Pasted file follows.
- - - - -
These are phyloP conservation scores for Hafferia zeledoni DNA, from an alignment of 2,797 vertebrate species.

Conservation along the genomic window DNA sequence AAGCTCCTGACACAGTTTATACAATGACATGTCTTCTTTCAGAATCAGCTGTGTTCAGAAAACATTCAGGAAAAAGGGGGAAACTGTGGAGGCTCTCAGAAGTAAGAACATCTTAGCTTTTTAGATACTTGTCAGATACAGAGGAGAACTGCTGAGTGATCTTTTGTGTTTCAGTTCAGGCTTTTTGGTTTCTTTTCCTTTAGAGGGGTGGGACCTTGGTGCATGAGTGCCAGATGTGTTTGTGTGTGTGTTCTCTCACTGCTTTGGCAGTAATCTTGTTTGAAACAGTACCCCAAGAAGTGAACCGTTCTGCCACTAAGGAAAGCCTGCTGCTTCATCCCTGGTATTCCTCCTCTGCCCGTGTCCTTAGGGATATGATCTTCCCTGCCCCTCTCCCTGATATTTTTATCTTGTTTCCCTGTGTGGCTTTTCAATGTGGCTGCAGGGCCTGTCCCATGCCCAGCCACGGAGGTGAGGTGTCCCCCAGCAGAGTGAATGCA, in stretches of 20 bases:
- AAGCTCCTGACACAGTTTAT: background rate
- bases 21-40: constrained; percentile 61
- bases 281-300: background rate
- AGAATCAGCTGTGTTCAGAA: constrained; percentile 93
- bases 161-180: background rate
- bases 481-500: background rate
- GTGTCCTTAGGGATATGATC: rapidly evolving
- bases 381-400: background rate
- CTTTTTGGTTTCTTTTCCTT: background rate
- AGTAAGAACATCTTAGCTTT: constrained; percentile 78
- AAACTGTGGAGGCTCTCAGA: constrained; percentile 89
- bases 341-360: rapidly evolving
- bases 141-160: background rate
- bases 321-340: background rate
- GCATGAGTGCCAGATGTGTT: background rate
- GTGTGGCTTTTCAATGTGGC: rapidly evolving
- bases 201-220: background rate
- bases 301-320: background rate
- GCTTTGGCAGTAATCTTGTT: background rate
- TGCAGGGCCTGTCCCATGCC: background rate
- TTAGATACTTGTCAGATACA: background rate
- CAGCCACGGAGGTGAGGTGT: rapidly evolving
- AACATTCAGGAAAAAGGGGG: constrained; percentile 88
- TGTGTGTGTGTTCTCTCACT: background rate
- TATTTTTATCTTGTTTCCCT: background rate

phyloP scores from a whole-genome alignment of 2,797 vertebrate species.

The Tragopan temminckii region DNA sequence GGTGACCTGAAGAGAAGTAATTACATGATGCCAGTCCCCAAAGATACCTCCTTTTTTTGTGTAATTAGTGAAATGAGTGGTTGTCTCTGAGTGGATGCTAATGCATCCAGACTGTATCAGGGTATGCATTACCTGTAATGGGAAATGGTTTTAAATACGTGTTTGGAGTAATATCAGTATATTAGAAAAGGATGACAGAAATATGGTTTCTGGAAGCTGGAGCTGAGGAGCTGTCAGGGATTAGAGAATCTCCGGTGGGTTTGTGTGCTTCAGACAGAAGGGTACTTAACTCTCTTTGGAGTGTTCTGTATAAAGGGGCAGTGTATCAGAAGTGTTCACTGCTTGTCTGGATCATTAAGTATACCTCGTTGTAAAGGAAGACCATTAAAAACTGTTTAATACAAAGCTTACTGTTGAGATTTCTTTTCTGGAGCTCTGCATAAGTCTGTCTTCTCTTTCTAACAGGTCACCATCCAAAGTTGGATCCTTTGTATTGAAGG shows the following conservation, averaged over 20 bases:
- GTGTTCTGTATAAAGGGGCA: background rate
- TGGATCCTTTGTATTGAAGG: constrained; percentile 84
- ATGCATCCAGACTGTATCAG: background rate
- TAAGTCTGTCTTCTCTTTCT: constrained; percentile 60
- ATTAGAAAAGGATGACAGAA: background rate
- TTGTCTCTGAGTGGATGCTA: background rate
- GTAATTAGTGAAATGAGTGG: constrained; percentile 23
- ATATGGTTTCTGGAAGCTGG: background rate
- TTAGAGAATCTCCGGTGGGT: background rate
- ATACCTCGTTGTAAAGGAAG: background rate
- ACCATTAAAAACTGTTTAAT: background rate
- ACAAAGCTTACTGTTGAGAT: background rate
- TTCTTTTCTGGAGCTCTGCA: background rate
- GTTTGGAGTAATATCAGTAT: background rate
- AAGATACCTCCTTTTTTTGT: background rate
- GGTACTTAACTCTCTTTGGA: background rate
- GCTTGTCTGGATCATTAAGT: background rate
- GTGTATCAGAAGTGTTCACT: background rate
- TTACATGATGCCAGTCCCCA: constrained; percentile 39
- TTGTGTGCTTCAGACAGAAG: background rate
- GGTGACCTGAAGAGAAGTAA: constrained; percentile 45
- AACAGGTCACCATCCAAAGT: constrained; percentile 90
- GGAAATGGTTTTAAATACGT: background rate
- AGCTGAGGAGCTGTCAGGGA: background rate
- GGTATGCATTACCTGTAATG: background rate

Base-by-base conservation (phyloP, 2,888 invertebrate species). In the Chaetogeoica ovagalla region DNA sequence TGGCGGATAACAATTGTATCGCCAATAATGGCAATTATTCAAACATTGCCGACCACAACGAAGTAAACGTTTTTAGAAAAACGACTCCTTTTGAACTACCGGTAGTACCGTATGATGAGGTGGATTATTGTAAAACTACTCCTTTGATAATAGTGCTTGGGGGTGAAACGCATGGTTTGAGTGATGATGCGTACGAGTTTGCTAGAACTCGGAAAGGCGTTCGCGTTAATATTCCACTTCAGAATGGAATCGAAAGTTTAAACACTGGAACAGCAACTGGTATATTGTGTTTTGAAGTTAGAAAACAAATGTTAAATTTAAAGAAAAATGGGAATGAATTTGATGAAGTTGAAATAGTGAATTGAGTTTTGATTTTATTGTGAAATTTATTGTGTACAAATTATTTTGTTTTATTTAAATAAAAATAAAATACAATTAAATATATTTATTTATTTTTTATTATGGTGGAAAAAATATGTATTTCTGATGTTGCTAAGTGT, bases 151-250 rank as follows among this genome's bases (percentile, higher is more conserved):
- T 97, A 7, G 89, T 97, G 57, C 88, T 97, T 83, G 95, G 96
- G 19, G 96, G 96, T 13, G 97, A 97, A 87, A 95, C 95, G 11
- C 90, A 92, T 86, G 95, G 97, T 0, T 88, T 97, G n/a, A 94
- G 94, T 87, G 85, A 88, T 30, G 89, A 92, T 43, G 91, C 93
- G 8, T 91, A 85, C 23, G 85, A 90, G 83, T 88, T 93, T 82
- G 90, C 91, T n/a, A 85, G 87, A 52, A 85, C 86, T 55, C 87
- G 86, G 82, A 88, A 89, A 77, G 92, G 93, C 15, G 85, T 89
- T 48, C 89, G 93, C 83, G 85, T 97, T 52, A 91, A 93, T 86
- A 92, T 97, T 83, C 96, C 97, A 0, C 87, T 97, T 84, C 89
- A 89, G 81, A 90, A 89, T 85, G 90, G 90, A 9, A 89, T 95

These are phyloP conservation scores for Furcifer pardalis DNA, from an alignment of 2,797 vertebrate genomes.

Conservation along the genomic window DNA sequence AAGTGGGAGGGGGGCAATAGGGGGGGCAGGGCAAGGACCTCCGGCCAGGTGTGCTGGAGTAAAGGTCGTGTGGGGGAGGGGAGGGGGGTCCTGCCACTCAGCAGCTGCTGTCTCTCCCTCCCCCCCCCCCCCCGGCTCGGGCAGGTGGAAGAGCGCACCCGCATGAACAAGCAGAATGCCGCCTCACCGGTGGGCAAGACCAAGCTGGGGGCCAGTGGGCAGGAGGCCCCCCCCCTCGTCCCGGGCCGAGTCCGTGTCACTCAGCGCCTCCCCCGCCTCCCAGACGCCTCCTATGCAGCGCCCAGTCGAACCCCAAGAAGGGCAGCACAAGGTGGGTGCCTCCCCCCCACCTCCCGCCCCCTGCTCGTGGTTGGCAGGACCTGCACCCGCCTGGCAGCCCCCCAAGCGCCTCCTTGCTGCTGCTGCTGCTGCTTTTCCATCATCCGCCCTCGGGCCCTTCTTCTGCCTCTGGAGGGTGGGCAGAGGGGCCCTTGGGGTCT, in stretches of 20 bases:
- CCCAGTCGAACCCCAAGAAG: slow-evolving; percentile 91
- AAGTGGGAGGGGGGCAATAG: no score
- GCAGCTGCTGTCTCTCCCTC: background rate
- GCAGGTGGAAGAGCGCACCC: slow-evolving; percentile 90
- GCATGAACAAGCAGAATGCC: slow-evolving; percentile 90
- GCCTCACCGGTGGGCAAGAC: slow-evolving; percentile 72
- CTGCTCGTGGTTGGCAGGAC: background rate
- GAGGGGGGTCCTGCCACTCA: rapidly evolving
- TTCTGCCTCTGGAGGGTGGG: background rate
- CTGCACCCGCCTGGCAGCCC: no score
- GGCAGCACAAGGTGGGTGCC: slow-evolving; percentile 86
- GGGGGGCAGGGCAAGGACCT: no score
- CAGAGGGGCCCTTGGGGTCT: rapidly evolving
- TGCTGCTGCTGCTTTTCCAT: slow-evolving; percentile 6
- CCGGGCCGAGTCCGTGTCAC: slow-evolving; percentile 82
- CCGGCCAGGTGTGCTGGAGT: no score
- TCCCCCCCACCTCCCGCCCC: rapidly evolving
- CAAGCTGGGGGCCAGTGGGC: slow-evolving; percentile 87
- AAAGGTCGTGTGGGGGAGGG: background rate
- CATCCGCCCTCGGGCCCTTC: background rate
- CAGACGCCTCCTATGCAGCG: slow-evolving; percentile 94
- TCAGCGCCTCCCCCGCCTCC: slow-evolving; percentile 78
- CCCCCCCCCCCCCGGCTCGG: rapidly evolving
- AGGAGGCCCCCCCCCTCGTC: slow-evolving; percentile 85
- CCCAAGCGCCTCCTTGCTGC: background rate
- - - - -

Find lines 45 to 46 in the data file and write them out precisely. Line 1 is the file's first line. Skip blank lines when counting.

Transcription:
- GGTACTTAACTCTCTTTGGA: background rate
- GCTTGTCTGGATCATTAAGT: background rate